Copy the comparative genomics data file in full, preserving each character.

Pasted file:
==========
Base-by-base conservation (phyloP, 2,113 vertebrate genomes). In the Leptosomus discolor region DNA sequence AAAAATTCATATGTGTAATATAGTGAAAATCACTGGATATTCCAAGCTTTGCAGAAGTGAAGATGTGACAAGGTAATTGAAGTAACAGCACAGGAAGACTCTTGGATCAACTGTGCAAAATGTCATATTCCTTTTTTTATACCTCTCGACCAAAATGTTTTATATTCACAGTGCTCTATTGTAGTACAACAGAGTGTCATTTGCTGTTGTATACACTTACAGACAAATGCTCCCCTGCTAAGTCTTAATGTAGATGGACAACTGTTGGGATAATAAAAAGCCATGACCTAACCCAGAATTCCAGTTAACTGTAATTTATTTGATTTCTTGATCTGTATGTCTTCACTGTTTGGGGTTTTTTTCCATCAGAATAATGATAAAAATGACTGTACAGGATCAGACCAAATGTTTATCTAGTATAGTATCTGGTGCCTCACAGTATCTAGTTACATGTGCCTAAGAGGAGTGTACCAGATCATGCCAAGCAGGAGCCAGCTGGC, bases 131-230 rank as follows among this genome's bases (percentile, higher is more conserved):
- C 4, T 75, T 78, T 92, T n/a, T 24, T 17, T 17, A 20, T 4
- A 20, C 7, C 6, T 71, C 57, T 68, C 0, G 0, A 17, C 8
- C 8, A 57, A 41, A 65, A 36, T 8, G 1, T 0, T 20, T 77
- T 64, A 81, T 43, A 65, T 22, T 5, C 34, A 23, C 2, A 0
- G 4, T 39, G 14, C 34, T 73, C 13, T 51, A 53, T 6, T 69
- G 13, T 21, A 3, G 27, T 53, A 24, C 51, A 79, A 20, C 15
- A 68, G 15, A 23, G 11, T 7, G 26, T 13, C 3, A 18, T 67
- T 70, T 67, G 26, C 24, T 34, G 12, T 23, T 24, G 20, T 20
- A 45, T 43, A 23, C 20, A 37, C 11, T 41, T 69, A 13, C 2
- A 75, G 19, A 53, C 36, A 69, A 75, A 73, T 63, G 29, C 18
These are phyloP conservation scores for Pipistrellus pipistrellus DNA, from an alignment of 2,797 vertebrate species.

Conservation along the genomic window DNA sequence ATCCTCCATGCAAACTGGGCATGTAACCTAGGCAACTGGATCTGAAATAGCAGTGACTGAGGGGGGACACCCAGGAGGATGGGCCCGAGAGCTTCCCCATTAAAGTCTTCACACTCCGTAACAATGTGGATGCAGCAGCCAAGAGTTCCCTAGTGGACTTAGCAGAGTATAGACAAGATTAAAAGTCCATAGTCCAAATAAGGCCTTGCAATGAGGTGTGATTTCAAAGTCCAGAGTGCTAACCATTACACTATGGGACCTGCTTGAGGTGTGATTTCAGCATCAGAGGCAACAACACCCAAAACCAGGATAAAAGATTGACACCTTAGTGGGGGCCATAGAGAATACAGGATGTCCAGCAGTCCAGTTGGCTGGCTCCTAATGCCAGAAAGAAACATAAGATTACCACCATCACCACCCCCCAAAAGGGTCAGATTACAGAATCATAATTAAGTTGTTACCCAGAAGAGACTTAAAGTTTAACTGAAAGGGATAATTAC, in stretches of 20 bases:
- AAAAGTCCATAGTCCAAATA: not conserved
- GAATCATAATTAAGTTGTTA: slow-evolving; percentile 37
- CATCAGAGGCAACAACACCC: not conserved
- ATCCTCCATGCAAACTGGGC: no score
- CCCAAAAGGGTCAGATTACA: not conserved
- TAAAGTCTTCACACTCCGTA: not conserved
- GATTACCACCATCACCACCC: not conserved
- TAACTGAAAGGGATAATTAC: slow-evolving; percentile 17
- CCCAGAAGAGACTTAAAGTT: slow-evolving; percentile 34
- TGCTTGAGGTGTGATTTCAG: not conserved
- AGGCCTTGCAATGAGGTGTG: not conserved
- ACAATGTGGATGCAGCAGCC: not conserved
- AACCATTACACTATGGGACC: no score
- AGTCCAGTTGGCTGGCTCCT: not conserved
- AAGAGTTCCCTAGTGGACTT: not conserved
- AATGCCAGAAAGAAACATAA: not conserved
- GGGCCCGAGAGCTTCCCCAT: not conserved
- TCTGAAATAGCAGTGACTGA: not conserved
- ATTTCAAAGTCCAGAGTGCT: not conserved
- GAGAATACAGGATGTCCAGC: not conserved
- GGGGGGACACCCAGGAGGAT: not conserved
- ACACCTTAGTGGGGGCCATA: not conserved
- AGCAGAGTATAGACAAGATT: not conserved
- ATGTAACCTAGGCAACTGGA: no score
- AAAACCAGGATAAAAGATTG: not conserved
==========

Base-by-base conservation (phyloP, 2,113 vertebrate genomes). In the Leptosomus discolor region DNA sequence AAAAATTCATATGTGTAATATAGTGAAAATCACTGGATATTCCAAGCTTTGCAGAAGTGAAGATGTGACAAGGTAATTGAAGTAACAGCACAGGAAGACTCTTGGATCAACTGTGCAAAATGTCATATTCCTTTTTTTATACCTCTCGACCAAAATGTTTTATATTCACAGTGCTCTATTGTAGTACAACAGAGTGTCATTTGCTGTTGTATACACTTACAGACAAATGCTCCCCTGCTAAGTCTTAATGTAGATGGACAACTGTTGGGATAATAAAAAGCCATGACCTAACCCAGAATTCCAGTTAACTGTAATTTATTTGATTTCTTGATCTGTATGTCTTCACTGTTTGGGGTTTTTTTCCATCAGAATAATGATAAAAATGACTGTACAGGATCAGACCAAATGTTTATCTAGTATAGTATCTGGTGCCTCACAGTATCTAGTTACATGTGCCTAAGAGGAGTGTACCAGATCATGCCAAGCAGGAGCCAGCTGGC, bases 131-230 rank as follows among this genome's bases (percentile, higher is more conserved):
- C 4, T 75, T 78, T 92, T n/a, T 24, T 17, T 17, A 20, T 4
- A 20, C 7, C 6, T 71, C 57, T 68, C 0, G 0, A 17, C 8
- C 8, A 57, A 41, A 65, A 36, T 8, G 1, T 0, T 20, T 77
- T 64, A 81, T 43, A 65, T 22, T 5, C 34, A 23, C 2, A 0
- G 4, T 39, G 14, C 34, T 73, C 13, T 51, A 53, T 6, T 69
- G 13, T 21, A 3, G 27, T 53, A 24, C 51, A 79, A 20, C 15
- A 68, G 15, A 23, G 11, T 7, G 26, T 13, C 3, A 18, T 67
- T 70, T 67, G 26, C 24, T 34, G 12, T 23, T 24, G 20, T 20
- A 45, T 43, A 23, C 20, A 37, C 11, T 41, T 69, A 13, C 2
- A 75, G 19, A 53, C 36, A 69, A 75, A 73, T 63, G 29, C 18
These are phyloP conservation scores for Pipistrellus pipistrellus DNA, from an alignment of 2,797 vertebrate species.

Conservation along the genomic window DNA sequence ATCCTCCATGCAAACTGGGCATGTAACCTAGGCAACTGGATCTGAAATAGCAGTGACTGAGGGGGGACACCCAGGAGGATGGGCCCGAGAGCTTCCCCATTAAAGTCTTCACACTCCGTAACAATGTGGATGCAGCAGCCAAGAGTTCCCTAGTGGACTTAGCAGAGTATAGACAAGATTAAAAGTCCATAGTCCAAATAAGGCCTTGCAATGAGGTGTGATTTCAAAGTCCAGAGTGCTAACCATTACACTATGGGACCTGCTTGAGGTGTGATTTCAGCATCAGAGGCAACAACACCCAAAACCAGGATAAAAGATTGACACCTTAGTGGGGGCCATAGAGAATACAGGATGTCCAGCAGTCCAGTTGGCTGGCTCCTAATGCCAGAAAGAAACATAAGATTACCACCATCACCACCCCCCAAAAGGGTCAGATTACAGAATCATAATTAAGTTGTTACCCAGAAGAGACTTAAAGTTTAACTGAAAGGGATAATTAC, in stretches of 20 bases:
- AAAAGTCCATAGTCCAAATA: not conserved
- GAATCATAATTAAGTTGTTA: slow-evolving; percentile 37
- CATCAGAGGCAACAACACCC: not conserved
- ATCCTCCATGCAAACTGGGC: no score
- CCCAAAAGGGTCAGATTACA: not conserved
- TAAAGTCTTCACACTCCGTA: not conserved
- GATTACCACCATCACCACCC: not conserved
- TAACTGAAAGGGATAATTAC: slow-evolving; percentile 17
- CCCAGAAGAGACTTAAAGTT: slow-evolving; percentile 34
- TGCTTGAGGTGTGATTTCAG: not conserved
- AGGCCTTGCAATGAGGTGTG: not conserved
- ACAATGTGGATGCAGCAGCC: not conserved
- AACCATTACACTATGGGACC: no score
- AGTCCAGTTGGCTGGCTCCT: not conserved
- AAGAGTTCCCTAGTGGACTT: not conserved
- AATGCCAGAAAGAAACATAA: not conserved
- GGGCCCGAGAGCTTCCCCAT: not conserved
- TCTGAAATAGCAGTGACTGA: not conserved
- ATTTCAAAGTCCAGAGTGCT: not conserved
- GAGAATACAGGATGTCCAGC: not conserved
- GGGGGGACACCCAGGAGGAT: not conserved
- ACACCTTAGTGGGGGCCATA: not conserved
- AGCAGAGTATAGACAAGATT: not conserved
- ATGTAACCTAGGCAACTGGA: no score
- AAAACCAGGATAAAAGATTG: not conserved